I read some blurbs of encounters with him at Sundance..most said he didn't look good at all so that portrait might reflect the truth about where his head was.

One can only think of his Family and his Children and how tough this is for them. Im a huge a fan of his work but ultimately it comes down to him as a fragile human being and his kids having to sort through this for the rest of their lives.

I have to, hope to think that this wasn't a suicide..just a guy spiraling, whose body just couldn't withstand the abuse it was receiving.

I'd disagree that he never saw it coming, or that the death was a unintended. That's the hell of it. There's no way not to know that every time your stick a needle in your arm that it's going to kill you, that look you see reflected is the certain knowledge that it will, and yet, there's no way to stop. I've been trying to loose weight - just weight, everyone knows how to do that - for a decade, and yet, it's midnight, and I eat a bloody snack. I can't begin to image having that kind of a demon eating at me. As a father, i really want to hate him for making this choice. As a father, I pity him and grieve because at some point it was the only choice he could make.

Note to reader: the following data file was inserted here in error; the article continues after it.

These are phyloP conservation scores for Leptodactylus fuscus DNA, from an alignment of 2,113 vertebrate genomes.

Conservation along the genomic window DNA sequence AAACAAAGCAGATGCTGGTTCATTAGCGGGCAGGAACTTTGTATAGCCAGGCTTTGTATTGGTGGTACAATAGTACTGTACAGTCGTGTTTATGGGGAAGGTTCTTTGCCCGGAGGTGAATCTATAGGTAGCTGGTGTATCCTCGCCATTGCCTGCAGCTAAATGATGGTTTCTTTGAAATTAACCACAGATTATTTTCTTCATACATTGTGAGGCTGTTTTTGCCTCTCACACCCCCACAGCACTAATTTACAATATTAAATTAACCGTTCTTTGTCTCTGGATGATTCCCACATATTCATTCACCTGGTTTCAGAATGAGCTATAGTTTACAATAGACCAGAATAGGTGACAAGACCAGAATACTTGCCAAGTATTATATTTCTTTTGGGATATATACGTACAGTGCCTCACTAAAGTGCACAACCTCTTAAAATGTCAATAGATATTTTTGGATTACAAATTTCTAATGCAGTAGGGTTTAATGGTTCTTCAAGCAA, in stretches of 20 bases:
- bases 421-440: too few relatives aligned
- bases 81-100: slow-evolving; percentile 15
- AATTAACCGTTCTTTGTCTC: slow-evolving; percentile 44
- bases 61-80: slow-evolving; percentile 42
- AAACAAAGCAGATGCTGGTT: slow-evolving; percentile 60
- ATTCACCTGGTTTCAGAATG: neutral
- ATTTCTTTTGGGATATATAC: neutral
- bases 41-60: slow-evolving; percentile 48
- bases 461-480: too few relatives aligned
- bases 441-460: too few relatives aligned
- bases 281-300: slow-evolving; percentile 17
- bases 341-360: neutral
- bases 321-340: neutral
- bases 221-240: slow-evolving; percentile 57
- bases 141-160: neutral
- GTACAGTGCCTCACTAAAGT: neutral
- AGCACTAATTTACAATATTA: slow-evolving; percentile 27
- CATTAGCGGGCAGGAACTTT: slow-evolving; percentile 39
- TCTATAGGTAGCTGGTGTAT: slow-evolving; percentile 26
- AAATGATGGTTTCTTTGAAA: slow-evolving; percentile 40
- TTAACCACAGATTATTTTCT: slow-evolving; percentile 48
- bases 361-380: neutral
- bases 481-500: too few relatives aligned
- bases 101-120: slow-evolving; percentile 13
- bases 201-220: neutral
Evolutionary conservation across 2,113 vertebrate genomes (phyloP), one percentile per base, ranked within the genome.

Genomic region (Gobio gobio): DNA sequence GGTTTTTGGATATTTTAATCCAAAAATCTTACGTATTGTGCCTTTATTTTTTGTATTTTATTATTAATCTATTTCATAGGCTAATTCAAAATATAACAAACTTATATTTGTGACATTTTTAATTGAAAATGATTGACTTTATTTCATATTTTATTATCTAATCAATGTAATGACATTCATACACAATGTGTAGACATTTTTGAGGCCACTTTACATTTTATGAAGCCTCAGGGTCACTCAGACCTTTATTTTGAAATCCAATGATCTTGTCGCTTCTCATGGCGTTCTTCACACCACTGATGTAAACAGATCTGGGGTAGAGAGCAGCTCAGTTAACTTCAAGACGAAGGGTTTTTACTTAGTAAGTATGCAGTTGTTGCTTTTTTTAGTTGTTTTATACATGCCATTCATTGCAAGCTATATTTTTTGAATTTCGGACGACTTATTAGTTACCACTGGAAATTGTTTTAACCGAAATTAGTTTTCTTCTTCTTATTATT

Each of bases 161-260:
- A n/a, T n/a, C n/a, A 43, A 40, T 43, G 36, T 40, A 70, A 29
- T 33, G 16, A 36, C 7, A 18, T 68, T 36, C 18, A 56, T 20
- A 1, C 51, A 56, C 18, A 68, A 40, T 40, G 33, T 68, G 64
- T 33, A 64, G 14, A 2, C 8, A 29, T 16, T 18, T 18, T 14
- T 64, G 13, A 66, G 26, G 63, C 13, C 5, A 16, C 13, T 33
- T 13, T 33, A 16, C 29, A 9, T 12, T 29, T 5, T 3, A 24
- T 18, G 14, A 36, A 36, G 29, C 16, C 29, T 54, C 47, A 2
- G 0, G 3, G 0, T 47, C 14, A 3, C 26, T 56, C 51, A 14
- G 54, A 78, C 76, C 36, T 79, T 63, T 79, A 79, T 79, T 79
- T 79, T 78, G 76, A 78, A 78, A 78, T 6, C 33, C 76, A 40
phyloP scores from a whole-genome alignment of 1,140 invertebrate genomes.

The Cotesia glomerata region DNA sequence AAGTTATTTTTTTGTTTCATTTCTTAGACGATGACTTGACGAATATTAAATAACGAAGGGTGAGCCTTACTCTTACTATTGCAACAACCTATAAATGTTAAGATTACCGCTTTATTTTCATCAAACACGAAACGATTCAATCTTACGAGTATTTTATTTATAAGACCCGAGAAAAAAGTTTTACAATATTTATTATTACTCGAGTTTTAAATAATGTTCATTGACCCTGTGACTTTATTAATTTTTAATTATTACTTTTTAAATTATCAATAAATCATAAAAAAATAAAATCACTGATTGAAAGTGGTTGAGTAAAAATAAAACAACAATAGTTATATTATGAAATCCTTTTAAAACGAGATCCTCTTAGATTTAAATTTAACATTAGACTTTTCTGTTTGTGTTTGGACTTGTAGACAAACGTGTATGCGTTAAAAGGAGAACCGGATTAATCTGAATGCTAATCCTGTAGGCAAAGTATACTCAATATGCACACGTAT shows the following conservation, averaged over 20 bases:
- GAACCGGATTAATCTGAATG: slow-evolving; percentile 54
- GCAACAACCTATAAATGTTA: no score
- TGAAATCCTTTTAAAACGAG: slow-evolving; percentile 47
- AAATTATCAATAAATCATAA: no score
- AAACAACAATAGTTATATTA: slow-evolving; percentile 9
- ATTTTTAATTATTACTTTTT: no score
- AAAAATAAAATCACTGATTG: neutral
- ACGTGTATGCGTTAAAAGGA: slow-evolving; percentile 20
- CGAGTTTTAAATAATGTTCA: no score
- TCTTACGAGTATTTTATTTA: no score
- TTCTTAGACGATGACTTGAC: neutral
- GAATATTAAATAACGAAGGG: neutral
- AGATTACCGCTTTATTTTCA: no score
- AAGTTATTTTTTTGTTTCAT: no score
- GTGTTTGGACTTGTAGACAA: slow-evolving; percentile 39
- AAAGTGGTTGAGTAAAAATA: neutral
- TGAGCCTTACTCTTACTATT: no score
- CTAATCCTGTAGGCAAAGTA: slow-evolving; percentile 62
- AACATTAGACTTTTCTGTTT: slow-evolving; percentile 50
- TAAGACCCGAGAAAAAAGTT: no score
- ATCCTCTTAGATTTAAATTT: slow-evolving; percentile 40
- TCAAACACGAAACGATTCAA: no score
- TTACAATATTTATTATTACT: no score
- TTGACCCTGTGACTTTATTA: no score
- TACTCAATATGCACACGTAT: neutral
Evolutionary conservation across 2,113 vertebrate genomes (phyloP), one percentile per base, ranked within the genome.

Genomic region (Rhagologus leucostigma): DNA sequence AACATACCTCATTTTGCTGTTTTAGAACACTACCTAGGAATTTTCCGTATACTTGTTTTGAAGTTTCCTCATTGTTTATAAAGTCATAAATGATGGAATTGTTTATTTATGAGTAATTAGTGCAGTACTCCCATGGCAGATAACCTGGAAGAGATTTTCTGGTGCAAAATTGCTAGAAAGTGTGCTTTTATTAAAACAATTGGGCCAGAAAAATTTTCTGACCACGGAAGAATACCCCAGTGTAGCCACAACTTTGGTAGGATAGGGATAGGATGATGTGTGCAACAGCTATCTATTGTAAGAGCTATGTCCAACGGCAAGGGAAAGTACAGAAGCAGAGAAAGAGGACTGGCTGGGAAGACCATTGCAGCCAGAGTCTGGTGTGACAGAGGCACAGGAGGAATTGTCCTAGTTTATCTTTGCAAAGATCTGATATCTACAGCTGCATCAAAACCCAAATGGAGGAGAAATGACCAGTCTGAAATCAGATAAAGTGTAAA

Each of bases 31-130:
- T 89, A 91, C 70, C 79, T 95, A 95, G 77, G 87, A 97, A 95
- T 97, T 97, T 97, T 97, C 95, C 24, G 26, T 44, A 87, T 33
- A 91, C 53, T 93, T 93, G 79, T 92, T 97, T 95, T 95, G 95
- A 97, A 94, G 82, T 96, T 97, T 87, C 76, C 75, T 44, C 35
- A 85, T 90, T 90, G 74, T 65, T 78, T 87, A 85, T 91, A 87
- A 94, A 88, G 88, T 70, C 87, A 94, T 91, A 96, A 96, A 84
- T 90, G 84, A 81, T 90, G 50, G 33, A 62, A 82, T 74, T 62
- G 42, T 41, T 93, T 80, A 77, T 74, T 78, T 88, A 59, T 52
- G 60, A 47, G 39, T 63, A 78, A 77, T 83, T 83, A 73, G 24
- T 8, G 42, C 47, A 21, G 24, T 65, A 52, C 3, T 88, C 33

Mike, thank you for this beautiful piece of feeling, thinking and writing. I am glad you are back, and I hope you are well now and will stay so for a long time to come.

Philip Seymour who was my first reaction........never heard of the bloke I must say. Nevertheless, maybe it helps to keep someone on the straight and narrow but even that I doubt, in fact maybe someone fatalistic enough (and who in their right mind isn't these days) may take this as the wrong example.

Greets, Ed.

Heroin did not kill Hoffman. It is possible to be a heroin addict all one's life and be a productive member of society while doing it.

What killed Hoffman is the the war on drugs, which produces the criminal underlife who distribute the adulterated and non standardized drugs that addicts use.

It is our tragic drug policy which fills hundreds of thousands of U.S. jail cells with marijuana users, destroys people, families, and entire cultures in Latin ans South America, and adds Philip Seymour Hoffman to the casualty list of wonderful artists who have perished because they could not know what was in their needle.